An intricate scene decorates the bezel of this Etruscan ring. Two men approach a fountain where water gushes into a vessel from a lion's head spout. Behind the fountain, a man squats as if hiding, holding a sword. These details identify the scene as a standard depiction of the ambush of Troilos, prince of Troy, by the Greek hero Achilles during the Trojan War. On this ring, however, a strange dog-headed creature, who is not part of the Troilos myth, sits atop the fountain. The creature may actually be jackal-headed and thus meant to recall the Egyptian god Anubis.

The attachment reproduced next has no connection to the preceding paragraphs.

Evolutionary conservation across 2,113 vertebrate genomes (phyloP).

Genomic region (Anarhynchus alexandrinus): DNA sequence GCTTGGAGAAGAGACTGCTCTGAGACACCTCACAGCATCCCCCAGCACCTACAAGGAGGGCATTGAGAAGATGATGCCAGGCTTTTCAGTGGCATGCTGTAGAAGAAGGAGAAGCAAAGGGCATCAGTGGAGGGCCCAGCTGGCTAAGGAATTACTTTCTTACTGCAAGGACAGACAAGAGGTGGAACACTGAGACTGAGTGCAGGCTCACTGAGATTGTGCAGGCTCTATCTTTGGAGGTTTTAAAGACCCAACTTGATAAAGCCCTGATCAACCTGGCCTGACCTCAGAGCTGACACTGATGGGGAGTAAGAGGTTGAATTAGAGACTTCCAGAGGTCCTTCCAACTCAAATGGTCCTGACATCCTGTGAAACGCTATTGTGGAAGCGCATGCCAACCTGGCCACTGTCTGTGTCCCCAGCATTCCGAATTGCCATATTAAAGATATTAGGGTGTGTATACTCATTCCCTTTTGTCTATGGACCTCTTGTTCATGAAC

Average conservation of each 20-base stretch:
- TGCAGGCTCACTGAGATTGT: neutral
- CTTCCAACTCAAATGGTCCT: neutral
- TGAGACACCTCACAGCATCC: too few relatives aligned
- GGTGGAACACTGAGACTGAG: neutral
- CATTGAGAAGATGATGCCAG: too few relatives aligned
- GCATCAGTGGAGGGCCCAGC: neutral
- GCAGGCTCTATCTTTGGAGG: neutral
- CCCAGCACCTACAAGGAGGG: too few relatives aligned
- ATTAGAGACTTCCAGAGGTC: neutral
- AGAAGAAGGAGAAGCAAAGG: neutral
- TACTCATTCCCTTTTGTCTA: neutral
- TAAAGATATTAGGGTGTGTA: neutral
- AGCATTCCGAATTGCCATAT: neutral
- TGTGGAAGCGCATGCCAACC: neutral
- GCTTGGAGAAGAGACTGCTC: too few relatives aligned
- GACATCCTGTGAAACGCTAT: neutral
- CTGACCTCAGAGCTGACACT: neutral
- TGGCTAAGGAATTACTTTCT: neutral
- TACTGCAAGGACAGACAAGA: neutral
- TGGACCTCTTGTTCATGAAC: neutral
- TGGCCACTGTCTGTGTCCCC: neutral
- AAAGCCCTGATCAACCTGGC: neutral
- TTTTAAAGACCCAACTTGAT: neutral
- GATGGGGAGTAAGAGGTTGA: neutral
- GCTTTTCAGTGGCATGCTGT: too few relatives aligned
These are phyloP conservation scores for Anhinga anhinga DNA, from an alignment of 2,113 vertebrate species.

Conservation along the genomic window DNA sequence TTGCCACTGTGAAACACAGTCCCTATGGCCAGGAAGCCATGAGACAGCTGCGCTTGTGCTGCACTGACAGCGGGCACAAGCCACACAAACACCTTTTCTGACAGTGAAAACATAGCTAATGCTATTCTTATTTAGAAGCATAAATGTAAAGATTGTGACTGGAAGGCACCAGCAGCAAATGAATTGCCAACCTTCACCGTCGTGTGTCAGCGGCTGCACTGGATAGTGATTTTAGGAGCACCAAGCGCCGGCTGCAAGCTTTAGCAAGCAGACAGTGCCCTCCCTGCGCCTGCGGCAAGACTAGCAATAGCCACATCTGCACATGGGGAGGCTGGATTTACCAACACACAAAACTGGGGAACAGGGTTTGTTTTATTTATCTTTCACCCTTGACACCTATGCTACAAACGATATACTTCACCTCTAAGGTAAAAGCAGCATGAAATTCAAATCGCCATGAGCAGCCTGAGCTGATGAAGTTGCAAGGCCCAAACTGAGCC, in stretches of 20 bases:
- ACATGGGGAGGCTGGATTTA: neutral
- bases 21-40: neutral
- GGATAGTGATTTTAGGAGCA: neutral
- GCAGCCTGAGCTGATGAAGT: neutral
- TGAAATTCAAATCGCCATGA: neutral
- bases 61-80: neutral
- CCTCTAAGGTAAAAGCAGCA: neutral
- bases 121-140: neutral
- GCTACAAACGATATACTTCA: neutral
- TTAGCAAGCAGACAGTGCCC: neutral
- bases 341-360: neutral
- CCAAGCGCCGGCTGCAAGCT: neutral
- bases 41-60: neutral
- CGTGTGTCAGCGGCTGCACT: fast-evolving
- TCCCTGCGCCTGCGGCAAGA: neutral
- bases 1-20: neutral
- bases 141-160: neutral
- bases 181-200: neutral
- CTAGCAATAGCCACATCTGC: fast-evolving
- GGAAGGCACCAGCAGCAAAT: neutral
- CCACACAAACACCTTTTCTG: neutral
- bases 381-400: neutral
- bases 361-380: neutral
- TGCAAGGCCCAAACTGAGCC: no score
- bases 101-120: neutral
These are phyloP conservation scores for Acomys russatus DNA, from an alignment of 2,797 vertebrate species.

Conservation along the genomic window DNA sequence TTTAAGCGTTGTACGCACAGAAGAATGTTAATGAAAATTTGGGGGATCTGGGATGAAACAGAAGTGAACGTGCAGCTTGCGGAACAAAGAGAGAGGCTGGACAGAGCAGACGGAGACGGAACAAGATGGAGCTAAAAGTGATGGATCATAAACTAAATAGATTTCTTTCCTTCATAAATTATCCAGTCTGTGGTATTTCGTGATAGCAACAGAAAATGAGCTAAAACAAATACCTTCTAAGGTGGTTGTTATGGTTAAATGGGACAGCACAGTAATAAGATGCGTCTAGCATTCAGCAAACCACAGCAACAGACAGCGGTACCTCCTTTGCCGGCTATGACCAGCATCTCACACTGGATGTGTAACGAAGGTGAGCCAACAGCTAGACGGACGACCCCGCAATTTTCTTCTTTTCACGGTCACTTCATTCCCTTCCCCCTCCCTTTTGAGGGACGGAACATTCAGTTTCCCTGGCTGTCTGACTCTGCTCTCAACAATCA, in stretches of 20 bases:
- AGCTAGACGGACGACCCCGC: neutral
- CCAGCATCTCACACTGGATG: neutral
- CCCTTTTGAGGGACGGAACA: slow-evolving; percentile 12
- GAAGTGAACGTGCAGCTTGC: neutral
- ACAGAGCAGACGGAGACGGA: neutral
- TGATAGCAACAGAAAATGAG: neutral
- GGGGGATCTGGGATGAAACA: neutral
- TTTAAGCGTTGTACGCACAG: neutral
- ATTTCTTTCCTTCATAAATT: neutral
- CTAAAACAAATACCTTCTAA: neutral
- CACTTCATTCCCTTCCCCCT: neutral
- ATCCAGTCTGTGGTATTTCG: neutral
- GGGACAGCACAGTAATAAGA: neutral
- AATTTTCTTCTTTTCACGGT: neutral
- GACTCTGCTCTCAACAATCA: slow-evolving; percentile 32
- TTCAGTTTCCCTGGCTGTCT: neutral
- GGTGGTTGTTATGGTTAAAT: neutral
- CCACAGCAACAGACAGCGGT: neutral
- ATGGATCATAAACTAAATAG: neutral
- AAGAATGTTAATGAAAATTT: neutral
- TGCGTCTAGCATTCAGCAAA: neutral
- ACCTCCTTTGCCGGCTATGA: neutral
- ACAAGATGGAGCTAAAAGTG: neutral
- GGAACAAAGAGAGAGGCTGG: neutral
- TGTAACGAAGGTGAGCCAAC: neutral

All Greek and Etruscan metal rings with engraved bezels ultimately derive from Egyptian and Phoenician cartouche-shaped rings. The cartouche-shaped ring was especially popular in Etruria in the later 500s B.C., where immigrant Greek goldsmiths from Ionia introduced it. The style of the figures is very similar to those on objects in other media produced by these Ionian immigrant artists.